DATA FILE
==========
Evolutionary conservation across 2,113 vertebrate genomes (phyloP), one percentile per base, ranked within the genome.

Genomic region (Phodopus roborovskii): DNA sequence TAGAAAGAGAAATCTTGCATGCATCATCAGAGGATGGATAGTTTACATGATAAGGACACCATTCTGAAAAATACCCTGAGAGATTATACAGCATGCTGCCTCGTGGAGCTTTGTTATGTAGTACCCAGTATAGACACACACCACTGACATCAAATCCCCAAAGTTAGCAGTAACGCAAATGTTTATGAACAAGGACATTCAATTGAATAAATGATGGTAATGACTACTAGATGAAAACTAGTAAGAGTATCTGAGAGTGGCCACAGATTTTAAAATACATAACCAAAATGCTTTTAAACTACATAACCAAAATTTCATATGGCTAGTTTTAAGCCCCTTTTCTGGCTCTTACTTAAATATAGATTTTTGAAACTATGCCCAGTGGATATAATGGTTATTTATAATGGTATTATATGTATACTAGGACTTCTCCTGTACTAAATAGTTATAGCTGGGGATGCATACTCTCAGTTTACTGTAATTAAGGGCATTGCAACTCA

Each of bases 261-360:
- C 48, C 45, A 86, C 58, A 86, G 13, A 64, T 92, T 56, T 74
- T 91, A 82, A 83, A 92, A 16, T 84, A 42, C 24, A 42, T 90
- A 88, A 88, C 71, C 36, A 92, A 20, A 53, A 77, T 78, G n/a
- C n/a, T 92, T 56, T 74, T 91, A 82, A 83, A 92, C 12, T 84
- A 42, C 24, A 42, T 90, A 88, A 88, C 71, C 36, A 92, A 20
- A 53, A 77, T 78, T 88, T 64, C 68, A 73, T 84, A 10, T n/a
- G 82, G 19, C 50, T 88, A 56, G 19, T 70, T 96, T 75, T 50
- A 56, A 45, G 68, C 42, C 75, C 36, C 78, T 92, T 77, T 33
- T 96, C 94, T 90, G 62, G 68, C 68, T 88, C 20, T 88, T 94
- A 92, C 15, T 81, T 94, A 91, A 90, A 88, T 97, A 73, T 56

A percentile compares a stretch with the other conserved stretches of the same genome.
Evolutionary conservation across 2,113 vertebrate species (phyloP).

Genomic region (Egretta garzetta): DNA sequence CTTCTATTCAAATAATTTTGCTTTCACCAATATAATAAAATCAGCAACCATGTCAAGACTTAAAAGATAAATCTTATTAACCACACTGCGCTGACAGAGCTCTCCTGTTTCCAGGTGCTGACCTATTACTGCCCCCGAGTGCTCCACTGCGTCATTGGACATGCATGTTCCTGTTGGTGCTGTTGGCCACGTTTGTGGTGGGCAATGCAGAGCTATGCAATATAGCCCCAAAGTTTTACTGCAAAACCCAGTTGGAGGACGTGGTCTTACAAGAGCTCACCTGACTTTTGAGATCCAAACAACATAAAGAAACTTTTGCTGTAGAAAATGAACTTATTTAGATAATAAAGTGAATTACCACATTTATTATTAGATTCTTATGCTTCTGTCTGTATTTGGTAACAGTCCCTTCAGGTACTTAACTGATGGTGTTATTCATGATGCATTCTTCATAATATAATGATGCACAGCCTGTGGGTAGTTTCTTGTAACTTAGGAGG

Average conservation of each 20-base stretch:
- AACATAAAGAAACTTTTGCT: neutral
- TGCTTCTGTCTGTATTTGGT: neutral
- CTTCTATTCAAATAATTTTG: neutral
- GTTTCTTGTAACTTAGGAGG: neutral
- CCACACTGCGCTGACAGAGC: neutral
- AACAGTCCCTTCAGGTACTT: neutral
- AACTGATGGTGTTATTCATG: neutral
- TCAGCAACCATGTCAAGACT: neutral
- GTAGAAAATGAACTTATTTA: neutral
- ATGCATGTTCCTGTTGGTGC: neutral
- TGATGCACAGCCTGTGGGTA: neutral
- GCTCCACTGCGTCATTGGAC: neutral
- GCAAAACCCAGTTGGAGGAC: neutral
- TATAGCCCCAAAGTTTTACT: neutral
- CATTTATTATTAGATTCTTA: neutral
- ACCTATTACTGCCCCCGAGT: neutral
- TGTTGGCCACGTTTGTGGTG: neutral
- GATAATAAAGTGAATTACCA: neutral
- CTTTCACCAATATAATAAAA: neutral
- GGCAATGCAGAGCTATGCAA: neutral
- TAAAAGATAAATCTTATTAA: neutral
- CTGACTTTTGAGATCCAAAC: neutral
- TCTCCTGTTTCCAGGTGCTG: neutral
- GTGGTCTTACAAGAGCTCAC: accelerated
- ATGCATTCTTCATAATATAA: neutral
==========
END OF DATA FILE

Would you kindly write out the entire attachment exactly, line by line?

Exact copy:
Evolutionary conservation across 2,113 vertebrate genomes (phyloP), one percentile per base, ranked within the genome.

Genomic region (Phodopus roborovskii): DNA sequence TAGAAAGAGAAATCTTGCATGCATCATCAGAGGATGGATAGTTTACATGATAAGGACACCATTCTGAAAAATACCCTGAGAGATTATACAGCATGCTGCCTCGTGGAGCTTTGTTATGTAGTACCCAGTATAGACACACACCACTGACATCAAATCCCCAAAGTTAGCAGTAACGCAAATGTTTATGAACAAGGACATTCAATTGAATAAATGATGGTAATGACTACTAGATGAAAACTAGTAAGAGTATCTGAGAGTGGCCACAGATTTTAAAATACATAACCAAAATGCTTTTAAACTACATAACCAAAATTTCATATGGCTAGTTTTAAGCCCCTTTTCTGGCTCTTACTTAAATATAGATTTTTGAAACTATGCCCAGTGGATATAATGGTTATTTATAATGGTATTATATGTATACTAGGACTTCTCCTGTACTAAATAGTTATAGCTGGGGATGCATACTCTCAGTTTACTGTAATTAAGGGCATTGCAACTCA

Each of bases 261-360:
- C 48, C 45, A 86, C 58, A 86, G 13, A 64, T 92, T 56, T 74
- T 91, A 82, A 83, A 92, A 16, T 84, A 42, C 24, A 42, T 90
- A 88, A 88, C 71, C 36, A 92, A 20, A 53, A 77, T 78, G n/a
- C n/a, T 92, T 56, T 74, T 91, A 82, A 83, A 92, C 12, T 84
- A 42, C 24, A 42, T 90, A 88, A 88, C 71, C 36, A 92, A 20
- A 53, A 77, T 78, T 88, T 64, C 68, A 73, T 84, A 10, T n/a
- G 82, G 19, C 50, T 88, A 56, G 19, T 70, T 96, T 75, T 50
- A 56, A 45, G 68, C 42, C 75, C 36, C 78, T 92, T 77, T 33
- T 96, C 94, T 90, G 62, G 68, C 68, T 88, C 20, T 88, T 94
- A 92, C 15, T 81, T 94, A 91, A 90, A 88, T 97, A 73, T 56

A percentile compares a stretch with the other conserved stretches of the same genome.
Evolutionary conservation across 2,113 vertebrate species (phyloP).

Genomic region (Egretta garzetta): DNA sequence CTTCTATTCAAATAATTTTGCTTTCACCAATATAATAAAATCAGCAACCATGTCAAGACTTAAAAGATAAATCTTATTAACCACACTGCGCTGACAGAGCTCTCCTGTTTCCAGGTGCTGACCTATTACTGCCCCCGAGTGCTCCACTGCGTCATTGGACATGCATGTTCCTGTTGGTGCTGTTGGCCACGTTTGTGGTGGGCAATGCAGAGCTATGCAATATAGCCCCAAAGTTTTACTGCAAAACCCAGTTGGAGGACGTGGTCTTACAAGAGCTCACCTGACTTTTGAGATCCAAACAACATAAAGAAACTTTTGCTGTAGAAAATGAACTTATTTAGATAATAAAGTGAATTACCACATTTATTATTAGATTCTTATGCTTCTGTCTGTATTTGGTAACAGTCCCTTCAGGTACTTAACTGATGGTGTTATTCATGATGCATTCTTCATAATATAATGATGCACAGCCTGTGGGTAGTTTCTTGTAACTTAGGAGG

Average conservation of each 20-base stretch:
- AACATAAAGAAACTTTTGCT: neutral
- TGCTTCTGTCTGTATTTGGT: neutral
- CTTCTATTCAAATAATTTTG: neutral
- GTTTCTTGTAACTTAGGAGG: neutral
- CCACACTGCGCTGACAGAGC: neutral
- AACAGTCCCTTCAGGTACTT: neutral
- AACTGATGGTGTTATTCATG: neutral
- TCAGCAACCATGTCAAGACT: neutral
- GTAGAAAATGAACTTATTTA: neutral
- ATGCATGTTCCTGTTGGTGC: neutral
- TGATGCACAGCCTGTGGGTA: neutral
- GCTCCACTGCGTCATTGGAC: neutral
- GCAAAACCCAGTTGGAGGAC: neutral
- TATAGCCCCAAAGTTTTACT: neutral
- CATTTATTATTAGATTCTTA: neutral
- ACCTATTACTGCCCCCGAGT: neutral
- TGTTGGCCACGTTTGTGGTG: neutral
- GATAATAAAGTGAATTACCA: neutral
- CTTTCACCAATATAATAAAA: neutral
- GGCAATGCAGAGCTATGCAA: neutral
- TAAAAGATAAATCTTATTAA: neutral
- CTGACTTTTGAGATCCAAAC: neutral
- TCTCCTGTTTCCAGGTGCTG: neutral
- GTGGTCTTACAAGAGCTCAC: accelerated
- ATGCATTCTTCATAATATAA: neutral